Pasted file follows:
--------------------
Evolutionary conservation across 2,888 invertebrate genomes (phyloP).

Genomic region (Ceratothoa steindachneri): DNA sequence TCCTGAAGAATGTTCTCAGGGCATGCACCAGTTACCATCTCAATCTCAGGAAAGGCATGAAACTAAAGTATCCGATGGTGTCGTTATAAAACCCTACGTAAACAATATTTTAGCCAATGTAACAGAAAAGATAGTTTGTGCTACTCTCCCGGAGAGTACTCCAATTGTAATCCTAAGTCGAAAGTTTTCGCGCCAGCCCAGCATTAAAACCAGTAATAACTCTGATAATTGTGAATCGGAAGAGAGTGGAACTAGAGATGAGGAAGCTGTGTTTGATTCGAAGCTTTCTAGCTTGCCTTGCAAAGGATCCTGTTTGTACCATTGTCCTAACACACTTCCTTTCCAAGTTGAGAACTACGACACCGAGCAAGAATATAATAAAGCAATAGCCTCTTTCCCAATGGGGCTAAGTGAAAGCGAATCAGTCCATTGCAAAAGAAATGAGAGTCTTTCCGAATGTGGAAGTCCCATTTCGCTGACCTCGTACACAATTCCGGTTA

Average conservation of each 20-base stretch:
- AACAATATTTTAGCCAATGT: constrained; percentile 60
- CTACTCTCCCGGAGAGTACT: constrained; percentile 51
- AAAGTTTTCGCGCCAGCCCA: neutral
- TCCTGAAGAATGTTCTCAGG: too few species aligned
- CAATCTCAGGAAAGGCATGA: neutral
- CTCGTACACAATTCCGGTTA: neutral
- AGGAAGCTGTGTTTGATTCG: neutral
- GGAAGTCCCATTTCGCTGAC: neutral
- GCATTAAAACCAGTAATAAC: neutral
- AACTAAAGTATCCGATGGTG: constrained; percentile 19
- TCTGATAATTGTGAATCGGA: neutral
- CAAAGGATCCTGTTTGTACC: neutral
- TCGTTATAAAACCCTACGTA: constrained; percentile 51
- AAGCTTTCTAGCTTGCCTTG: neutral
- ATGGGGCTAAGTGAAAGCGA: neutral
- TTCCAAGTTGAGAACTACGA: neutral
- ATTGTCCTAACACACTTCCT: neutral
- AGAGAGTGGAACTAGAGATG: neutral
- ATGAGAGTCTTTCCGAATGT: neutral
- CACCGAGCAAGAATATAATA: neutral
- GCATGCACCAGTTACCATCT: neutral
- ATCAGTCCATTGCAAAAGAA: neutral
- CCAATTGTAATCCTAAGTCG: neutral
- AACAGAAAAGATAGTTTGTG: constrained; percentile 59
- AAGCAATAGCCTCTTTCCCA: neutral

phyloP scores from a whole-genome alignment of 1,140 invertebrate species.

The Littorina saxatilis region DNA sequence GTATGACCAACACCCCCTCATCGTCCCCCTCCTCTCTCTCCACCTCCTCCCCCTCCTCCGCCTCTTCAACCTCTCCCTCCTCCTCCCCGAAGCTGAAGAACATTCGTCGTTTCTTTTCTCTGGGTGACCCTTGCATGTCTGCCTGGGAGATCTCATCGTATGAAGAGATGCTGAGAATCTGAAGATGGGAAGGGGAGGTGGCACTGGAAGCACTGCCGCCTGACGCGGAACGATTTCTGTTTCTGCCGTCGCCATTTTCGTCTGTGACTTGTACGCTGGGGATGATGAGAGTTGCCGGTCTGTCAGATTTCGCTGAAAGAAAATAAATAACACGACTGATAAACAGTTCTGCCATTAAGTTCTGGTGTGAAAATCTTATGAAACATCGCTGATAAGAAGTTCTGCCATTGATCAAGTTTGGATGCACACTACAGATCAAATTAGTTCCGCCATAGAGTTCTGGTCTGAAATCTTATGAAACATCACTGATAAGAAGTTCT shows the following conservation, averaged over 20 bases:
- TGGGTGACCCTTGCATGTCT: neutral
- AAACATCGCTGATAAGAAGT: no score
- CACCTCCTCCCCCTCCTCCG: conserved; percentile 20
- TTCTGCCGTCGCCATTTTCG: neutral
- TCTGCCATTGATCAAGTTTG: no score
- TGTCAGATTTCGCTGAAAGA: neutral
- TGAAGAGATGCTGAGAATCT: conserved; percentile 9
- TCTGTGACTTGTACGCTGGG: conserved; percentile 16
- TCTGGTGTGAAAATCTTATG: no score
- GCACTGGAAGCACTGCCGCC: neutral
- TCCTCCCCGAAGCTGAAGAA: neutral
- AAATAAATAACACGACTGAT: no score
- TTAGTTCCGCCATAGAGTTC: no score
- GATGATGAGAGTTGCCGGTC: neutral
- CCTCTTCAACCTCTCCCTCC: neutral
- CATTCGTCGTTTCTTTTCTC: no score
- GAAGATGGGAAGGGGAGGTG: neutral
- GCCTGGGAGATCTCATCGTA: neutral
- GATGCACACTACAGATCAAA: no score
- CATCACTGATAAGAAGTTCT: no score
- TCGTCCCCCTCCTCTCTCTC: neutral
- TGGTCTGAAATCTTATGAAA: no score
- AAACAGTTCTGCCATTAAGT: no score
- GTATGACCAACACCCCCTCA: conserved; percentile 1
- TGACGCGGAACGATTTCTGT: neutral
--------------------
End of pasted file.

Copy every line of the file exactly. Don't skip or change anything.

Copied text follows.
Evolutionary conservation across 2,888 invertebrate genomes (phyloP).

Genomic region (Ceratothoa steindachneri): DNA sequence TCCTGAAGAATGTTCTCAGGGCATGCACCAGTTACCATCTCAATCTCAGGAAAGGCATGAAACTAAAGTATCCGATGGTGTCGTTATAAAACCCTACGTAAACAATATTTTAGCCAATGTAACAGAAAAGATAGTTTGTGCTACTCTCCCGGAGAGTACTCCAATTGTAATCCTAAGTCGAAAGTTTTCGCGCCAGCCCAGCATTAAAACCAGTAATAACTCTGATAATTGTGAATCGGAAGAGAGTGGAACTAGAGATGAGGAAGCTGTGTTTGATTCGAAGCTTTCTAGCTTGCCTTGCAAAGGATCCTGTTTGTACCATTGTCCTAACACACTTCCTTTCCAAGTTGAGAACTACGACACCGAGCAAGAATATAATAAAGCAATAGCCTCTTTCCCAATGGGGCTAAGTGAAAGCGAATCAGTCCATTGCAAAAGAAATGAGAGTCTTTCCGAATGTGGAAGTCCCATTTCGCTGACCTCGTACACAATTCCGGTTA

Average conservation of each 20-base stretch:
- AACAATATTTTAGCCAATGT: constrained; percentile 60
- CTACTCTCCCGGAGAGTACT: constrained; percentile 51
- AAAGTTTTCGCGCCAGCCCA: neutral
- TCCTGAAGAATGTTCTCAGG: too few species aligned
- CAATCTCAGGAAAGGCATGA: neutral
- CTCGTACACAATTCCGGTTA: neutral
- AGGAAGCTGTGTTTGATTCG: neutral
- GGAAGTCCCATTTCGCTGAC: neutral
- GCATTAAAACCAGTAATAAC: neutral
- AACTAAAGTATCCGATGGTG: constrained; percentile 19
- TCTGATAATTGTGAATCGGA: neutral
- CAAAGGATCCTGTTTGTACC: neutral
- TCGTTATAAAACCCTACGTA: constrained; percentile 51
- AAGCTTTCTAGCTTGCCTTG: neutral
- ATGGGGCTAAGTGAAAGCGA: neutral
- TTCCAAGTTGAGAACTACGA: neutral
- ATTGTCCTAACACACTTCCT: neutral
- AGAGAGTGGAACTAGAGATG: neutral
- ATGAGAGTCTTTCCGAATGT: neutral
- CACCGAGCAAGAATATAATA: neutral
- GCATGCACCAGTTACCATCT: neutral
- ATCAGTCCATTGCAAAAGAA: neutral
- CCAATTGTAATCCTAAGTCG: neutral
- AACAGAAAAGATAGTTTGTG: constrained; percentile 59
- AAGCAATAGCCTCTTTCCCA: neutral

phyloP scores from a whole-genome alignment of 1,140 invertebrate species.

The Littorina saxatilis region DNA sequence GTATGACCAACACCCCCTCATCGTCCCCCTCCTCTCTCTCCACCTCCTCCCCCTCCTCCGCCTCTTCAACCTCTCCCTCCTCCTCCCCGAAGCTGAAGAACATTCGTCGTTTCTTTTCTCTGGGTGACCCTTGCATGTCTGCCTGGGAGATCTCATCGTATGAAGAGATGCTGAGAATCTGAAGATGGGAAGGGGAGGTGGCACTGGAAGCACTGCCGCCTGACGCGGAACGATTTCTGTTTCTGCCGTCGCCATTTTCGTCTGTGACTTGTACGCTGGGGATGATGAGAGTTGCCGGTCTGTCAGATTTCGCTGAAAGAAAATAAATAACACGACTGATAAACAGTTCTGCCATTAAGTTCTGGTGTGAAAATCTTATGAAACATCGCTGATAAGAAGTTCTGCCATTGATCAAGTTTGGATGCACACTACAGATCAAATTAGTTCCGCCATAGAGTTCTGGTCTGAAATCTTATGAAACATCACTGATAAGAAGTTCT shows the following conservation, averaged over 20 bases:
- TGGGTGACCCTTGCATGTCT: neutral
- AAACATCGCTGATAAGAAGT: no score
- CACCTCCTCCCCCTCCTCCG: conserved; percentile 20
- TTCTGCCGTCGCCATTTTCG: neutral
- TCTGCCATTGATCAAGTTTG: no score
- TGTCAGATTTCGCTGAAAGA: neutral
- TGAAGAGATGCTGAGAATCT: conserved; percentile 9
- TCTGTGACTTGTACGCTGGG: conserved; percentile 16
- TCTGGTGTGAAAATCTTATG: no score
- GCACTGGAAGCACTGCCGCC: neutral
- TCCTCCCCGAAGCTGAAGAA: neutral
- AAATAAATAACACGACTGAT: no score
- TTAGTTCCGCCATAGAGTTC: no score
- GATGATGAGAGTTGCCGGTC: neutral
- CCTCTTCAACCTCTCCCTCC: neutral
- CATTCGTCGTTTCTTTTCTC: no score
- GAAGATGGGAAGGGGAGGTG: neutral
- GCCTGGGAGATCTCATCGTA: neutral
- GATGCACACTACAGATCAAA: no score
- CATCACTGATAAGAAGTTCT: no score
- TCGTCCCCCTCCTCTCTCTC: neutral
- TGGTCTGAAATCTTATGAAA: no score
- AAACAGTTCTGCCATTAAGT: no score
- GTATGACCAACACCCCCTCA: conserved; percentile 1
- TGACGCGGAACGATTTCTGT: neutral